Thursday 26 Nov 2020 | 01:16 | SYDNEY
Thursday 26 Nov 2020 | 01:16 | SYDNEY

Australia election: More on the foreign policy debate


Hugh White

15 November 2007 15:22

By a strange quirk of chance, both the Foreign Minister and his Labor shadow are the sons of former Australian High Commissioners to the Court of St James in London.  Neither of them, then, is a stranger to the customs of diplomacy: disagreements are handled in a more or less civilised way.  Hence it was a genteel affair when they met for the election debate on foreign affairs over lunch today at the National Press Club.

I’d score the match as a draw.  Downer ran on his record.  His pitch centred on a strangely spiritless catalogue of the government’s successes in foreign policy over the past eleven and a half years.  He listed people smuggling, trade, climate change, poverty alleviation and counter-terrorism.  It was a strange list, and he supported it with some strange claims.  At one point for example he seemed to be saying that economic growth throughout Asia over the past decade was largely the result of Australia’s aid program.  I doubt they see it that way in Beijing and Delhi.

McClelland also focused on the government’s record, and mounted a slightly more spirited critique of that record, homing in especially on Iraq and AWB.  But neither in their introductory remarks nor in the Q&A did either really lay a glove on his opponent.  Neither really looked like they wanted to.   

In the contest of the wider campaign, of course, a draw on foreign affairs is a win for Labor.  The politics of foreign affairs is almost entirely tied up with the politics of national security, and the government’s domination of the politics of national security has been central to its political ascendency for the past two elections.  Labor this year has not sought to win the foreign affairs and security debate, but only to neutralise it as an asset for the government, and this they have succeeded in doing.  Moreover, Robert McClelland’s quiet, folksy style came over quite well, providing some reassurance that he is quite capable of being an effective foreign minister in his own way if that should be the way the cards fall.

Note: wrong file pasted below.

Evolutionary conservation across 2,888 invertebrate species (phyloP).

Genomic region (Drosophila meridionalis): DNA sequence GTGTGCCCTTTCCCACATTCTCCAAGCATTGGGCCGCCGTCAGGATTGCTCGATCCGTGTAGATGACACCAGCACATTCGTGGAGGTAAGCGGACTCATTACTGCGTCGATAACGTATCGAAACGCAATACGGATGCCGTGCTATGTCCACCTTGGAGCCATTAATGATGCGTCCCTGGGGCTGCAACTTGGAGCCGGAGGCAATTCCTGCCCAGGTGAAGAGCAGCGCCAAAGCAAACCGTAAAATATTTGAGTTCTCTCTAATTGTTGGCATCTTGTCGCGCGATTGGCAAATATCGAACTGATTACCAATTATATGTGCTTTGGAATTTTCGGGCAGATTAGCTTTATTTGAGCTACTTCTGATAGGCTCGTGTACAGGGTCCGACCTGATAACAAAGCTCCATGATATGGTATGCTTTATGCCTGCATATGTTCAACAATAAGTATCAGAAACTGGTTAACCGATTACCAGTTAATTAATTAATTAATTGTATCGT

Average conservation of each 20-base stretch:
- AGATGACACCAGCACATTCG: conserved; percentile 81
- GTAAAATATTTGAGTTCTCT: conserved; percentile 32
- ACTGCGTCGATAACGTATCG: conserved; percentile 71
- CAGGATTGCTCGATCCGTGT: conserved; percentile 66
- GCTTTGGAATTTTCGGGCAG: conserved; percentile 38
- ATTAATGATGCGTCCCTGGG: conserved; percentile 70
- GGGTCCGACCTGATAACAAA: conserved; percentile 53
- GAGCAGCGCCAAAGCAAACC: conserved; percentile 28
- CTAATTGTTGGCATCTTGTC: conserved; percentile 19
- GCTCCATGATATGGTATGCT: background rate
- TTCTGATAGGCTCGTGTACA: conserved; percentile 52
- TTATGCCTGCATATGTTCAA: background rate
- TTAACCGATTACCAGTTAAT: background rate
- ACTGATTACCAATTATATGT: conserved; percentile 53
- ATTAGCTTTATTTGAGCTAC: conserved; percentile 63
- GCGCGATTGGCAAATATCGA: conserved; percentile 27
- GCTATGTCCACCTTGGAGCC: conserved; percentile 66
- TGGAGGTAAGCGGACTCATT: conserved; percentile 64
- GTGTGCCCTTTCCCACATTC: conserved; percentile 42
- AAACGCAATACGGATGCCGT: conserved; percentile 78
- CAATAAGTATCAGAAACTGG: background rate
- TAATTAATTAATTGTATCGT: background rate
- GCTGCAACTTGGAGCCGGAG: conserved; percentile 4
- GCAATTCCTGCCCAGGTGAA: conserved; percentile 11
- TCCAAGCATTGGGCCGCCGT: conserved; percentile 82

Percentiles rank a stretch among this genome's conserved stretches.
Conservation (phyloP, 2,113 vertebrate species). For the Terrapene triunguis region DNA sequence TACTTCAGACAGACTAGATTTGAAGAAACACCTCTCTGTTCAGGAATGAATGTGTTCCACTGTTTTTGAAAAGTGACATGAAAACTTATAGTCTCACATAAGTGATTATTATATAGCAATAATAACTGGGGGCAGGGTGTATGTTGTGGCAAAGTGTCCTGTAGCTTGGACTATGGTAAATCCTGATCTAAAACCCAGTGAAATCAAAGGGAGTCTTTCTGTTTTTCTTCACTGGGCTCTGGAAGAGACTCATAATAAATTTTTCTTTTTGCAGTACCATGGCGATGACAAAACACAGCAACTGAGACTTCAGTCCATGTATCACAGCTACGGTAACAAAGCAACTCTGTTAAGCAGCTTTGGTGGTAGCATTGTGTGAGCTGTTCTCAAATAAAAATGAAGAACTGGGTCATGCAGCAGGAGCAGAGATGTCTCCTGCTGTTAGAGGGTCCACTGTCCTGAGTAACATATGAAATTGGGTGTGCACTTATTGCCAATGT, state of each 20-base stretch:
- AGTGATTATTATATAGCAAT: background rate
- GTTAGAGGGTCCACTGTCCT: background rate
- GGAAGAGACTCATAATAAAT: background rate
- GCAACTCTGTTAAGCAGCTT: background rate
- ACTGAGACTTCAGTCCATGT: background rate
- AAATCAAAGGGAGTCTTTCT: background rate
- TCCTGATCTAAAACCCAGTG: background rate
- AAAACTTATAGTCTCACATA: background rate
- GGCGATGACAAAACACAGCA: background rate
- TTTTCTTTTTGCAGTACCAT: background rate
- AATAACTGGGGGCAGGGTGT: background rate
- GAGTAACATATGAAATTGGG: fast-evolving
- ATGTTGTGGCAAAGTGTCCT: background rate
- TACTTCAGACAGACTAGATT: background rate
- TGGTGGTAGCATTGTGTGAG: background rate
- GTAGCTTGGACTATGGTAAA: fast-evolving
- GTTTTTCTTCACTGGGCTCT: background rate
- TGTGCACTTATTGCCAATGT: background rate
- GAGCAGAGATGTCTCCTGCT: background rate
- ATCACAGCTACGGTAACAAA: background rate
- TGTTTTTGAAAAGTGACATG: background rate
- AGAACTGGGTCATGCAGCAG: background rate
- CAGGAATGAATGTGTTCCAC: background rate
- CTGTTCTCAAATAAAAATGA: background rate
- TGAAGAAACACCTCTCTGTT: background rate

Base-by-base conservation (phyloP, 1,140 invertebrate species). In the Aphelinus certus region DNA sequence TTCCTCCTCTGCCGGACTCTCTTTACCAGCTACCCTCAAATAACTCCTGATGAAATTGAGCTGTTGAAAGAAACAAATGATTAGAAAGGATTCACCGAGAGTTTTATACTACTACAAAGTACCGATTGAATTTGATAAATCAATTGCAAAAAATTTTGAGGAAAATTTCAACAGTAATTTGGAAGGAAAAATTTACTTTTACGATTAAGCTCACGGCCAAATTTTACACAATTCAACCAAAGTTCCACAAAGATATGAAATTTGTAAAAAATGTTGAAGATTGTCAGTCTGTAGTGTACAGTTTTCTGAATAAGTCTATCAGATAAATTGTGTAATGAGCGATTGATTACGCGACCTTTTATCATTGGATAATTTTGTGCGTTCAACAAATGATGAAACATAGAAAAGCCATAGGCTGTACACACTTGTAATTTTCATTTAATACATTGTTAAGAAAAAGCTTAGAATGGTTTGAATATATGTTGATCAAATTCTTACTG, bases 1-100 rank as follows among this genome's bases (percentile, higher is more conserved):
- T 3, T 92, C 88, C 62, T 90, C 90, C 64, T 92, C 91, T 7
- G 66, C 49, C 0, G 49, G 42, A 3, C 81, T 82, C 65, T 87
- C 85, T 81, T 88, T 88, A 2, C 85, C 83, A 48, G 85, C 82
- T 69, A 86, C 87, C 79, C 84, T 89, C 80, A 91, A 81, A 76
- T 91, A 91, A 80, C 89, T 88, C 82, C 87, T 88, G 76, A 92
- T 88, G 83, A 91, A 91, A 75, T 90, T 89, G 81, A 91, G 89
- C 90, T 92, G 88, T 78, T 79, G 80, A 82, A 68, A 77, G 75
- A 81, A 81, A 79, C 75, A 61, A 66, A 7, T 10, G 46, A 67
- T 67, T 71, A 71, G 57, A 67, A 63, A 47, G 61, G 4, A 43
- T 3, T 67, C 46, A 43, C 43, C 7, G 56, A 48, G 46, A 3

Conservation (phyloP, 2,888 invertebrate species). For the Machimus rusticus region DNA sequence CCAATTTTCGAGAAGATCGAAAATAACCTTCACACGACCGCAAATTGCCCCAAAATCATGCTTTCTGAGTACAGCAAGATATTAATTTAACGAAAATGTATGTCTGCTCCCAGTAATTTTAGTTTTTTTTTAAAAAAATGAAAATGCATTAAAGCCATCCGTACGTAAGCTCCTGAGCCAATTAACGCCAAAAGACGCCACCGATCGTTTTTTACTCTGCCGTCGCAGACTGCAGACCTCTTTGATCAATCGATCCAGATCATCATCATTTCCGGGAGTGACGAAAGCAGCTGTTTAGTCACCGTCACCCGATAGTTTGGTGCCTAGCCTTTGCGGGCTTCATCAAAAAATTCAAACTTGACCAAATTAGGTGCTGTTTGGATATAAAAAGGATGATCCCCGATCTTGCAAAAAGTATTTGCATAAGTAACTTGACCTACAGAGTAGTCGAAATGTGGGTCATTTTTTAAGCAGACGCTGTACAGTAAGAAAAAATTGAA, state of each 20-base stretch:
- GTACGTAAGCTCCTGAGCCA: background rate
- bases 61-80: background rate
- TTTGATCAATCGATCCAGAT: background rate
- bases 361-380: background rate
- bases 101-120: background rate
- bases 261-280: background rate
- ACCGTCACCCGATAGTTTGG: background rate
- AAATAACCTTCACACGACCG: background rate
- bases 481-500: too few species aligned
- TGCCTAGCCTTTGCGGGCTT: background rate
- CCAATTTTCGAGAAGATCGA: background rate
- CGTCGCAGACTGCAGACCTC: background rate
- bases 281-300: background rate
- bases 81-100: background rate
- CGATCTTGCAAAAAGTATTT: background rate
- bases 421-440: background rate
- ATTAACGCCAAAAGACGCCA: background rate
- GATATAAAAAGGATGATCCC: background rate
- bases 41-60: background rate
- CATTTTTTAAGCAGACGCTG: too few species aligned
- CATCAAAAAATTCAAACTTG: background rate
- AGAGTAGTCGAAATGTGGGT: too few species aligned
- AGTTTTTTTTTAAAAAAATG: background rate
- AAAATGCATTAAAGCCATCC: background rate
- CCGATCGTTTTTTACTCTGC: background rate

But the debate, like the wider election campaign, leaves unaddressed the big questions about
Australia’s future foreign policy – especially the titanic issues about Australia’s approach to the rise of China and its implications for the future of Asia.  This is the question which will do more than any other to shape Australia’s future international environment.  I suspect that there are larger differences between Rudd and Howard about how they approach that question than election campaign or today’s debate would suggest.  But perhaps wisely neither side wants to tiptoe through this minefield on the way to the polls.

Sam Roggeveen's debate analysis is here.